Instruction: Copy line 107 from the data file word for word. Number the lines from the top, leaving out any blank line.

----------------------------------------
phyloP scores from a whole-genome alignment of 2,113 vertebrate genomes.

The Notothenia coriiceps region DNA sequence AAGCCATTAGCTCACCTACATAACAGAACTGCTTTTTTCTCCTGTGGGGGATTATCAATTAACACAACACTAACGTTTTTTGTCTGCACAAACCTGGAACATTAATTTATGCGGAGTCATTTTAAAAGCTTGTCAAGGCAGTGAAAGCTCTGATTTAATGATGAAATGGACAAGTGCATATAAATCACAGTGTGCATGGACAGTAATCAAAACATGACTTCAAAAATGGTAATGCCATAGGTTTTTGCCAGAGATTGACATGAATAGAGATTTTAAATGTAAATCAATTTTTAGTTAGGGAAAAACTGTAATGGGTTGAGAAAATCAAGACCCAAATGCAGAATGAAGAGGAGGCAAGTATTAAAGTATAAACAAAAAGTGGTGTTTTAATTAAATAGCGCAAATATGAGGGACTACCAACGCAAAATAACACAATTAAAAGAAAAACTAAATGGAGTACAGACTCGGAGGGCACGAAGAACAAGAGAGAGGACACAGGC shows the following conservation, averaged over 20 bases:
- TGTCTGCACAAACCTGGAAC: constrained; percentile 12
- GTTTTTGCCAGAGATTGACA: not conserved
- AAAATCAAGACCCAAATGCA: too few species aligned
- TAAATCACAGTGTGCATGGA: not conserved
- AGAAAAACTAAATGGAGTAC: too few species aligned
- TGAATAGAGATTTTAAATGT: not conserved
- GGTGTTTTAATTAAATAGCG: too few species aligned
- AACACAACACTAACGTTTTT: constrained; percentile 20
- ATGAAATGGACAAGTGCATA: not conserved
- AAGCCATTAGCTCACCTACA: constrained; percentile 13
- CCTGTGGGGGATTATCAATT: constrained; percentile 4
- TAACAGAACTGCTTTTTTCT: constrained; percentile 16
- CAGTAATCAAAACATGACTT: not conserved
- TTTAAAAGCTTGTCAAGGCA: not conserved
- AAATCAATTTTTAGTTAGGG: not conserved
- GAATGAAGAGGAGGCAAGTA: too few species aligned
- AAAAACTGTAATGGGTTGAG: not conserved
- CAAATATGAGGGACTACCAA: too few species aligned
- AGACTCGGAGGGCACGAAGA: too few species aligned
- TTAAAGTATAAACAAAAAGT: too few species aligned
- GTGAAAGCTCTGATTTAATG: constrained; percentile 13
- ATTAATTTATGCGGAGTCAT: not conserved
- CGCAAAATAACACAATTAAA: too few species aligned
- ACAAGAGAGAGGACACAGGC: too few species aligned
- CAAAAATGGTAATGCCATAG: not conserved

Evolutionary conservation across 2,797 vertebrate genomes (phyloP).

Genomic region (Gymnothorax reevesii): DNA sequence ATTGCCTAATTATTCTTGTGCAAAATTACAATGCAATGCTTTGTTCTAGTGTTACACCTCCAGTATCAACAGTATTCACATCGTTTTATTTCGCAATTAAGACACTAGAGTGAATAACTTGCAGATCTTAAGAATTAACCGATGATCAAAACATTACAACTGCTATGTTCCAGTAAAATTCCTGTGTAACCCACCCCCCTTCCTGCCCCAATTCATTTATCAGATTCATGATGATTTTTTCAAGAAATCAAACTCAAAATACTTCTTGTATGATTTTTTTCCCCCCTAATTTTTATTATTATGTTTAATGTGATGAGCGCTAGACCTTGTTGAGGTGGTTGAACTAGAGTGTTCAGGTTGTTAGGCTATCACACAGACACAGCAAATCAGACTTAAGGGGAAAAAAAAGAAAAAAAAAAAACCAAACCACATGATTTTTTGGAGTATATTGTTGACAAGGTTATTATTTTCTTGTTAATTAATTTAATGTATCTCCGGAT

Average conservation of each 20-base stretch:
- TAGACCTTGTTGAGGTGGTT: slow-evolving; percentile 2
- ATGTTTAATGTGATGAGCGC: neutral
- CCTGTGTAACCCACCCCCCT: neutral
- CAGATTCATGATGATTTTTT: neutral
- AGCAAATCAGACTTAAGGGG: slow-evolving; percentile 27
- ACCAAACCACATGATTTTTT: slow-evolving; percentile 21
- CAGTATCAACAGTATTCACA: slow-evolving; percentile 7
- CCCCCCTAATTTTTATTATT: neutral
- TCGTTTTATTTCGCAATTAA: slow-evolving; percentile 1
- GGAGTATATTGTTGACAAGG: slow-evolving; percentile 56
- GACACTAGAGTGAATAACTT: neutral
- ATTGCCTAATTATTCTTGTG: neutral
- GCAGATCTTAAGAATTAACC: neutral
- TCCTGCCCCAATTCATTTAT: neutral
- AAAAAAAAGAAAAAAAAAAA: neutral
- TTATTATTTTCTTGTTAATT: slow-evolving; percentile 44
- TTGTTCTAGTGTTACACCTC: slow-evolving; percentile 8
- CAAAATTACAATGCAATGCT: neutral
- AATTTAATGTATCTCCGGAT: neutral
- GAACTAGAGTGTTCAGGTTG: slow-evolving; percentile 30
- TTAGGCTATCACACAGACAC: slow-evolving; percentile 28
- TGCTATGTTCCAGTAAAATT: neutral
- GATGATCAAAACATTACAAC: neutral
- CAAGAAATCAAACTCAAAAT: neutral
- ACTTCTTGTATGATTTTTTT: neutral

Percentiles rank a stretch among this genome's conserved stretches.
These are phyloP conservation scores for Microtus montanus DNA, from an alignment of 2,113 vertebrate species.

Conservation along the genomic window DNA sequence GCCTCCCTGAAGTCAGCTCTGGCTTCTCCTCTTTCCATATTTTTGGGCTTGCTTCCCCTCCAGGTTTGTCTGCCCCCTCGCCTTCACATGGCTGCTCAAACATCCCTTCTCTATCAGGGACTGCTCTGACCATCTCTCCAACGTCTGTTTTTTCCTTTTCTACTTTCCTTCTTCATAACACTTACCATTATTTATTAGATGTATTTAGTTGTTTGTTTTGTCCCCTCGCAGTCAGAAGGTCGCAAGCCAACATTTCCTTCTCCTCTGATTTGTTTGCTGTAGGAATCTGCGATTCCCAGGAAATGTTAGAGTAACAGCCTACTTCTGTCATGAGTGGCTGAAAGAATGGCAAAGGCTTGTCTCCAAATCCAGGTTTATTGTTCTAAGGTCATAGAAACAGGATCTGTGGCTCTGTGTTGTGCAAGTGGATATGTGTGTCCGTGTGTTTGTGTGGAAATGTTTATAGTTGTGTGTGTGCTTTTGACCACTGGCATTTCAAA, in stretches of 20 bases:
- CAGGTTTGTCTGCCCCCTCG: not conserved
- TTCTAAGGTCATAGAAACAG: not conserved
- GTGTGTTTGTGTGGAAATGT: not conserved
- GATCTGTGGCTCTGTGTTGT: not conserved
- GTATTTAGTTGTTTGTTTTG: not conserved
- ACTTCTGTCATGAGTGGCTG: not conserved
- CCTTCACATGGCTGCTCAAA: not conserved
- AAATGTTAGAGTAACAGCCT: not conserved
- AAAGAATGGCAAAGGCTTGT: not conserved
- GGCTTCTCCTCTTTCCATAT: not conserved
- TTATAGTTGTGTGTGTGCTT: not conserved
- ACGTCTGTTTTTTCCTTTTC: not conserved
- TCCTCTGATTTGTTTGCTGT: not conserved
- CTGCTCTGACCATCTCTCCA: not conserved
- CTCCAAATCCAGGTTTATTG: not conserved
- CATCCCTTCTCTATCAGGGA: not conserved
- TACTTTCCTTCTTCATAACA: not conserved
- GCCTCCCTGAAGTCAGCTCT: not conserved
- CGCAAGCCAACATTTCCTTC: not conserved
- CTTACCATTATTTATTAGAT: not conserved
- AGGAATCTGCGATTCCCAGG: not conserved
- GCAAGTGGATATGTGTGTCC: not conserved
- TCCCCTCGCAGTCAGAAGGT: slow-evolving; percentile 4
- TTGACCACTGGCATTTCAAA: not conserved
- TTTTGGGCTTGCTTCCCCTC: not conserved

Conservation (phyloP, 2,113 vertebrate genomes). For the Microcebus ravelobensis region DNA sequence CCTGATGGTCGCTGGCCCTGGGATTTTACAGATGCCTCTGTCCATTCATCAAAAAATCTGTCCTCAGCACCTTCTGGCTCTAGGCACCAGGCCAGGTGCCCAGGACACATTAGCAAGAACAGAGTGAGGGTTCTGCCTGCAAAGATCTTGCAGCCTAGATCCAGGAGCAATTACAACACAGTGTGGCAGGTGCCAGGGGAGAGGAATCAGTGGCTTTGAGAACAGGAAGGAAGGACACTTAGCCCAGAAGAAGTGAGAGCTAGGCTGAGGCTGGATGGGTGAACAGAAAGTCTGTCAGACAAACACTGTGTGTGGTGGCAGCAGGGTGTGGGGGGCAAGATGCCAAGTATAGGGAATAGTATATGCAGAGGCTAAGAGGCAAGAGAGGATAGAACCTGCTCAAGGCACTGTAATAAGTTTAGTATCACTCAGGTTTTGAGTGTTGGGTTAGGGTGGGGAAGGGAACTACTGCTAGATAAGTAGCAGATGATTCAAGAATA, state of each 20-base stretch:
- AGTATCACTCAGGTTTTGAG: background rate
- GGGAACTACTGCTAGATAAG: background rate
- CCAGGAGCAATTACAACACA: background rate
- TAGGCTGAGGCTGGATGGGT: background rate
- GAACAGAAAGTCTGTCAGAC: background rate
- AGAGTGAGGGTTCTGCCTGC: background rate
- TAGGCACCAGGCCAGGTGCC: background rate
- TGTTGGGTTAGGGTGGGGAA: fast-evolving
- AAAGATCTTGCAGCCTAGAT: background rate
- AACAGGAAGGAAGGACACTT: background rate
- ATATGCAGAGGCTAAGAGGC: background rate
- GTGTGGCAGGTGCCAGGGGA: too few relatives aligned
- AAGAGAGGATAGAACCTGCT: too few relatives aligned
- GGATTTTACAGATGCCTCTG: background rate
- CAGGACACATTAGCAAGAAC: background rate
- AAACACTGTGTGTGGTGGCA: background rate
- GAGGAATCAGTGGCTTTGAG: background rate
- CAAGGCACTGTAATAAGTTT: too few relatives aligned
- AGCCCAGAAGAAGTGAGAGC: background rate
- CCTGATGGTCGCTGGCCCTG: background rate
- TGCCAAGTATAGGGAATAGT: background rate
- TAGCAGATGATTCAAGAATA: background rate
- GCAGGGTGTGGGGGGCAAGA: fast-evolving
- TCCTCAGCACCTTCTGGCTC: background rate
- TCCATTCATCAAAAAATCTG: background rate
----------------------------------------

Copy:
- GCAGGGTGTGGGGGGCAAGA: fast-evolving